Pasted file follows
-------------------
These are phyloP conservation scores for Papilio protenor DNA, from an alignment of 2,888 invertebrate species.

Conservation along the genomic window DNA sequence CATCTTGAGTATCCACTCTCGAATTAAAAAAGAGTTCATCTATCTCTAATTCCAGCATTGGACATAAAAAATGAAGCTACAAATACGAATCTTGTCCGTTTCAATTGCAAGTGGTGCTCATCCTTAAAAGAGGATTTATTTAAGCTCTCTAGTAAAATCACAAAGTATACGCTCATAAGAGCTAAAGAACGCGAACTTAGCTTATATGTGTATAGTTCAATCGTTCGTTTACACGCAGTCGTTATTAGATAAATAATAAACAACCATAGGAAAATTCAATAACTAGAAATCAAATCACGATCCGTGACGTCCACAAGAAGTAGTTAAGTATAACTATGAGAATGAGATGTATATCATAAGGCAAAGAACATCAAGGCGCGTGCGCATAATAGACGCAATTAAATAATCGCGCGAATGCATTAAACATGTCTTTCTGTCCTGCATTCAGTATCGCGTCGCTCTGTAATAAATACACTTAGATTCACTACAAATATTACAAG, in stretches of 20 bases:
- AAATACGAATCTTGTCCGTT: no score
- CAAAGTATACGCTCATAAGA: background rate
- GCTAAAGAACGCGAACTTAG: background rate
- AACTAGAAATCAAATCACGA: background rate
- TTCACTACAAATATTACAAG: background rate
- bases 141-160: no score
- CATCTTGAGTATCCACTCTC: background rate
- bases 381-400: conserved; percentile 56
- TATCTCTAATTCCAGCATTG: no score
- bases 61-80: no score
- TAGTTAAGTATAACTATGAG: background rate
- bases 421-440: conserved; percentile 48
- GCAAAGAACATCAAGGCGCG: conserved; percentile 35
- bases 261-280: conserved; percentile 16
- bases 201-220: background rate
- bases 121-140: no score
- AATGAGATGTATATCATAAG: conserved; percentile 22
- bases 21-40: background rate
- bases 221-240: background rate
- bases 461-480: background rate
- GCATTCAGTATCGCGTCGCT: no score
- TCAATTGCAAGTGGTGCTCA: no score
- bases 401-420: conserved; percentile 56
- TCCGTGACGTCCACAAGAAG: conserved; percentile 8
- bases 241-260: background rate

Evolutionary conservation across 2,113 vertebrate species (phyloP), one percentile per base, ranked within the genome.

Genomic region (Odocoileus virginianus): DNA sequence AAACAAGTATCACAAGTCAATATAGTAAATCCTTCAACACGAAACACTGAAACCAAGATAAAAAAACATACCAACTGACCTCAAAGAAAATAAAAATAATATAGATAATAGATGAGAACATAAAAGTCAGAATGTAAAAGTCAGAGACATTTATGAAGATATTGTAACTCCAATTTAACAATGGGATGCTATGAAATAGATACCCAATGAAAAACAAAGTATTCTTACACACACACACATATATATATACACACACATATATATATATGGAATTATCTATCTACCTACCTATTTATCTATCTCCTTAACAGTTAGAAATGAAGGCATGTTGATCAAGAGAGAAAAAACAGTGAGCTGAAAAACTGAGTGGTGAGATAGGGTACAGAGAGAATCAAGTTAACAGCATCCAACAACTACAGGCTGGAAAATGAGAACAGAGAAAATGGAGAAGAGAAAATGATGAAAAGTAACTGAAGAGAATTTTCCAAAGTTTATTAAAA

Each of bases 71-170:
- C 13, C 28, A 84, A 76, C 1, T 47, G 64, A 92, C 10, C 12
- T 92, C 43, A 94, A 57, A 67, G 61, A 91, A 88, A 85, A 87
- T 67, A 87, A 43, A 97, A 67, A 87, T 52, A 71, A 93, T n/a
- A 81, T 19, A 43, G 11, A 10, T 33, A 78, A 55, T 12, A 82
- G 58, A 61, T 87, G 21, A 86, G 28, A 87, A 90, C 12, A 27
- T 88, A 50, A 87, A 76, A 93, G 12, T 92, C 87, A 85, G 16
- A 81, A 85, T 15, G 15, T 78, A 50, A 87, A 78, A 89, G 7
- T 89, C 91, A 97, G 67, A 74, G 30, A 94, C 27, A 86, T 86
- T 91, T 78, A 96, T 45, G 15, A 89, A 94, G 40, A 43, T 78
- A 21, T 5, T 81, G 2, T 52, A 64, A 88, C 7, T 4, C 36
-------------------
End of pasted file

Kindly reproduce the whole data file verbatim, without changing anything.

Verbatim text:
These are phyloP conservation scores for Papilio protenor DNA, from an alignment of 2,888 invertebrate species.

Conservation along the genomic window DNA sequence CATCTTGAGTATCCACTCTCGAATTAAAAAAGAGTTCATCTATCTCTAATTCCAGCATTGGACATAAAAAATGAAGCTACAAATACGAATCTTGTCCGTTTCAATTGCAAGTGGTGCTCATCCTTAAAAGAGGATTTATTTAAGCTCTCTAGTAAAATCACAAAGTATACGCTCATAAGAGCTAAAGAACGCGAACTTAGCTTATATGTGTATAGTTCAATCGTTCGTTTACACGCAGTCGTTATTAGATAAATAATAAACAACCATAGGAAAATTCAATAACTAGAAATCAAATCACGATCCGTGACGTCCACAAGAAGTAGTTAAGTATAACTATGAGAATGAGATGTATATCATAAGGCAAAGAACATCAAGGCGCGTGCGCATAATAGACGCAATTAAATAATCGCGCGAATGCATTAAACATGTCTTTCTGTCCTGCATTCAGTATCGCGTCGCTCTGTAATAAATACACTTAGATTCACTACAAATATTACAAG, in stretches of 20 bases:
- AAATACGAATCTTGTCCGTT: no score
- CAAAGTATACGCTCATAAGA: background rate
- GCTAAAGAACGCGAACTTAG: background rate
- AACTAGAAATCAAATCACGA: background rate
- TTCACTACAAATATTACAAG: background rate
- bases 141-160: no score
- CATCTTGAGTATCCACTCTC: background rate
- bases 381-400: conserved; percentile 56
- TATCTCTAATTCCAGCATTG: no score
- bases 61-80: no score
- TAGTTAAGTATAACTATGAG: background rate
- bases 421-440: conserved; percentile 48
- GCAAAGAACATCAAGGCGCG: conserved; percentile 35
- bases 261-280: conserved; percentile 16
- bases 201-220: background rate
- bases 121-140: no score
- AATGAGATGTATATCATAAG: conserved; percentile 22
- bases 21-40: background rate
- bases 221-240: background rate
- bases 461-480: background rate
- GCATTCAGTATCGCGTCGCT: no score
- TCAATTGCAAGTGGTGCTCA: no score
- bases 401-420: conserved; percentile 56
- TCCGTGACGTCCACAAGAAG: conserved; percentile 8
- bases 241-260: background rate

Evolutionary conservation across 2,113 vertebrate species (phyloP), one percentile per base, ranked within the genome.

Genomic region (Odocoileus virginianus): DNA sequence AAACAAGTATCACAAGTCAATATAGTAAATCCTTCAACACGAAACACTGAAACCAAGATAAAAAAACATACCAACTGACCTCAAAGAAAATAAAAATAATATAGATAATAGATGAGAACATAAAAGTCAGAATGTAAAAGTCAGAGACATTTATGAAGATATTGTAACTCCAATTTAACAATGGGATGCTATGAAATAGATACCCAATGAAAAACAAAGTATTCTTACACACACACACATATATATATACACACACATATATATATATGGAATTATCTATCTACCTACCTATTTATCTATCTCCTTAACAGTTAGAAATGAAGGCATGTTGATCAAGAGAGAAAAAACAGTGAGCTGAAAAACTGAGTGGTGAGATAGGGTACAGAGAGAATCAAGTTAACAGCATCCAACAACTACAGGCTGGAAAATGAGAACAGAGAAAATGGAGAAGAGAAAATGATGAAAAGTAACTGAAGAGAATTTTCCAAAGTTTATTAAAA

Each of bases 71-170:
- C 13, C 28, A 84, A 76, C 1, T 47, G 64, A 92, C 10, C 12
- T 92, C 43, A 94, A 57, A 67, G 61, A 91, A 88, A 85, A 87
- T 67, A 87, A 43, A 97, A 67, A 87, T 52, A 71, A 93, T n/a
- A 81, T 19, A 43, G 11, A 10, T 33, A 78, A 55, T 12, A 82
- G 58, A 61, T 87, G 21, A 86, G 28, A 87, A 90, C 12, A 27
- T 88, A 50, A 87, A 76, A 93, G 12, T 92, C 87, A 85, G 16
- A 81, A 85, T 15, G 15, T 78, A 50, A 87, A 78, A 89, G 7
- T 89, C 91, A 97, G 67, A 74, G 30, A 94, C 27, A 86, T 86
- T 91, T 78, A 96, T 45, G 15, A 89, A 94, G 40, A 43, T 78
- A 21, T 5, T 81, G 2, T 52, A 64, A 88, C 7, T 4, C 36